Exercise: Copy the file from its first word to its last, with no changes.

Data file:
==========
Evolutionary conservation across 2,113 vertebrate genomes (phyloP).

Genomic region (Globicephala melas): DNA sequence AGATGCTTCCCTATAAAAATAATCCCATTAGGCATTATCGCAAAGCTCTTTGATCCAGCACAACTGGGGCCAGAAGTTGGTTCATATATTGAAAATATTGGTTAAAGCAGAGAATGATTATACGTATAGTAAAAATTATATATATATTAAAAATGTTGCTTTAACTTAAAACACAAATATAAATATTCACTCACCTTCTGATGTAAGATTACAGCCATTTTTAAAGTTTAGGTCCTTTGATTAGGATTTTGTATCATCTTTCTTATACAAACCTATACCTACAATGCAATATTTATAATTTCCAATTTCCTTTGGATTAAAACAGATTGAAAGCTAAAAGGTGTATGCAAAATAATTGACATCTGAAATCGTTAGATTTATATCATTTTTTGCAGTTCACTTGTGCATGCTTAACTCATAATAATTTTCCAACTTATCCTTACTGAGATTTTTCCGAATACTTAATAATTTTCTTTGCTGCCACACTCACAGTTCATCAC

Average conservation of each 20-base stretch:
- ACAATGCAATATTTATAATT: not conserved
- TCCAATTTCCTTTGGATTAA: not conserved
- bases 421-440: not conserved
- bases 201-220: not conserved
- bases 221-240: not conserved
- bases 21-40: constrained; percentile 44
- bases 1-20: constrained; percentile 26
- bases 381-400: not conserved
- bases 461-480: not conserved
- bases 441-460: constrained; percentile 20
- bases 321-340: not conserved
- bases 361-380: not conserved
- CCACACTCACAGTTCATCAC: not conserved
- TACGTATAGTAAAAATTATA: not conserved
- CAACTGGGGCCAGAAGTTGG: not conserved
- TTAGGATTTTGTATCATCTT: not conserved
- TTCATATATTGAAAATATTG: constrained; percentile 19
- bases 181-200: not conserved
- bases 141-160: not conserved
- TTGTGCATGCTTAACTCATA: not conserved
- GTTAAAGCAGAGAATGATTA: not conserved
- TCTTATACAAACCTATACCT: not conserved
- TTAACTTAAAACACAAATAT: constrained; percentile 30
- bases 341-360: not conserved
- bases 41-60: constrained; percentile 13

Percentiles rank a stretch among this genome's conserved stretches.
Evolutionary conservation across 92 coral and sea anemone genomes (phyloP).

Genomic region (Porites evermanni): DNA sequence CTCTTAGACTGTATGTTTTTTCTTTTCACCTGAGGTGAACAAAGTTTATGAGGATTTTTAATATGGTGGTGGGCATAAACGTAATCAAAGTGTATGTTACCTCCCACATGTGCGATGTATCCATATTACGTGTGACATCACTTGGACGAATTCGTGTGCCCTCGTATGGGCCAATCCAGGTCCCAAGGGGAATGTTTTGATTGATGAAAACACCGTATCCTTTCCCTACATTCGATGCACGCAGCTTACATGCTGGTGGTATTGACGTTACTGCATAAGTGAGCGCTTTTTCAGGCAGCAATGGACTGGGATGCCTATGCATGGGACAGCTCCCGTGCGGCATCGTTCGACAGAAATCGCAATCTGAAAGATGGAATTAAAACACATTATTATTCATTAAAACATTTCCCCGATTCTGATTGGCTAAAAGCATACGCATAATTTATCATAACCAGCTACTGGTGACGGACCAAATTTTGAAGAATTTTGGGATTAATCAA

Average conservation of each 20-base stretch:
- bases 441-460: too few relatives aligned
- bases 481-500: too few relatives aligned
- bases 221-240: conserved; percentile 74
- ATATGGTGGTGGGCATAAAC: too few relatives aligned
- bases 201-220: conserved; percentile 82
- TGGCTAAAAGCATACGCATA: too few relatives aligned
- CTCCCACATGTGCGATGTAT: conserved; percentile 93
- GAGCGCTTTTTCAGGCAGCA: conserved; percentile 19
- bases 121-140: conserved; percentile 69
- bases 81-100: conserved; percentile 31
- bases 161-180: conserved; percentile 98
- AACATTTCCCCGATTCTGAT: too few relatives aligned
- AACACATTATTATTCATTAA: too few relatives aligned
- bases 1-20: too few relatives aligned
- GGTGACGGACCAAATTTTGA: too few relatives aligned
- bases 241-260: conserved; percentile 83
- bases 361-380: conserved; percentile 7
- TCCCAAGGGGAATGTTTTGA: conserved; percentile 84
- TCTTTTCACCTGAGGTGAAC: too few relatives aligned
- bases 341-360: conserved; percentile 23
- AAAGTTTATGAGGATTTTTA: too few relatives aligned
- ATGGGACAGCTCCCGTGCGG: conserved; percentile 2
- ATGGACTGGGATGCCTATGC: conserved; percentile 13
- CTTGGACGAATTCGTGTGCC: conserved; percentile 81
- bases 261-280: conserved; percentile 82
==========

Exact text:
Evolutionary conservation across 2,113 vertebrate genomes (phyloP).

Genomic region (Globicephala melas): DNA sequence AGATGCTTCCCTATAAAAATAATCCCATTAGGCATTATCGCAAAGCTCTTTGATCCAGCACAACTGGGGCCAGAAGTTGGTTCATATATTGAAAATATTGGTTAAAGCAGAGAATGATTATACGTATAGTAAAAATTATATATATATTAAAAATGTTGCTTTAACTTAAAACACAAATATAAATATTCACTCACCTTCTGATGTAAGATTACAGCCATTTTTAAAGTTTAGGTCCTTTGATTAGGATTTTGTATCATCTTTCTTATACAAACCTATACCTACAATGCAATATTTATAATTTCCAATTTCCTTTGGATTAAAACAGATTGAAAGCTAAAAGGTGTATGCAAAATAATTGACATCTGAAATCGTTAGATTTATATCATTTTTTGCAGTTCACTTGTGCATGCTTAACTCATAATAATTTTCCAACTTATCCTTACTGAGATTTTTCCGAATACTTAATAATTTTCTTTGCTGCCACACTCACAGTTCATCAC

Average conservation of each 20-base stretch:
- ACAATGCAATATTTATAATT: not conserved
- TCCAATTTCCTTTGGATTAA: not conserved
- bases 421-440: not conserved
- bases 201-220: not conserved
- bases 221-240: not conserved
- bases 21-40: constrained; percentile 44
- bases 1-20: constrained; percentile 26
- bases 381-400: not conserved
- bases 461-480: not conserved
- bases 441-460: constrained; percentile 20
- bases 321-340: not conserved
- bases 361-380: not conserved
- CCACACTCACAGTTCATCAC: not conserved
- TACGTATAGTAAAAATTATA: not conserved
- CAACTGGGGCCAGAAGTTGG: not conserved
- TTAGGATTTTGTATCATCTT: not conserved
- TTCATATATTGAAAATATTG: constrained; percentile 19
- bases 181-200: not conserved
- bases 141-160: not conserved
- TTGTGCATGCTTAACTCATA: not conserved
- GTTAAAGCAGAGAATGATTA: not conserved
- TCTTATACAAACCTATACCT: not conserved
- TTAACTTAAAACACAAATAT: constrained; percentile 30
- bases 341-360: not conserved
- bases 41-60: constrained; percentile 13

Percentiles rank a stretch among this genome's conserved stretches.
Evolutionary conservation across 92 coral and sea anemone genomes (phyloP).

Genomic region (Porites evermanni): DNA sequence CTCTTAGACTGTATGTTTTTTCTTTTCACCTGAGGTGAACAAAGTTTATGAGGATTTTTAATATGGTGGTGGGCATAAACGTAATCAAAGTGTATGTTACCTCCCACATGTGCGATGTATCCATATTACGTGTGACATCACTTGGACGAATTCGTGTGCCCTCGTATGGGCCAATCCAGGTCCCAAGGGGAATGTTTTGATTGATGAAAACACCGTATCCTTTCCCTACATTCGATGCACGCAGCTTACATGCTGGTGGTATTGACGTTACTGCATAAGTGAGCGCTTTTTCAGGCAGCAATGGACTGGGATGCCTATGCATGGGACAGCTCCCGTGCGGCATCGTTCGACAGAAATCGCAATCTGAAAGATGGAATTAAAACACATTATTATTCATTAAAACATTTCCCCGATTCTGATTGGCTAAAAGCATACGCATAATTTATCATAACCAGCTACTGGTGACGGACCAAATTTTGAAGAATTTTGGGATTAATCAA

Average conservation of each 20-base stretch:
- bases 441-460: too few relatives aligned
- bases 481-500: too few relatives aligned
- bases 221-240: conserved; percentile 74
- ATATGGTGGTGGGCATAAAC: too few relatives aligned
- bases 201-220: conserved; percentile 82
- TGGCTAAAAGCATACGCATA: too few relatives aligned
- CTCCCACATGTGCGATGTAT: conserved; percentile 93
- GAGCGCTTTTTCAGGCAGCA: conserved; percentile 19
- bases 121-140: conserved; percentile 69
- bases 81-100: conserved; percentile 31
- bases 161-180: conserved; percentile 98
- AACATTTCCCCGATTCTGAT: too few relatives aligned
- AACACATTATTATTCATTAA: too few relatives aligned
- bases 1-20: too few relatives aligned
- GGTGACGGACCAAATTTTGA: too few relatives aligned
- bases 241-260: conserved; percentile 83
- bases 361-380: conserved; percentile 7
- TCCCAAGGGGAATGTTTTGA: conserved; percentile 84
- TCTTTTCACCTGAGGTGAAC: too few relatives aligned
- bases 341-360: conserved; percentile 23
- AAAGTTTATGAGGATTTTTA: too few relatives aligned
- ATGGGACAGCTCCCGTGCGG: conserved; percentile 2
- ATGGACTGGGATGCCTATGC: conserved; percentile 13
- CTTGGACGAATTCGTGTGCC: conserved; percentile 81
- bases 261-280: conserved; percentile 82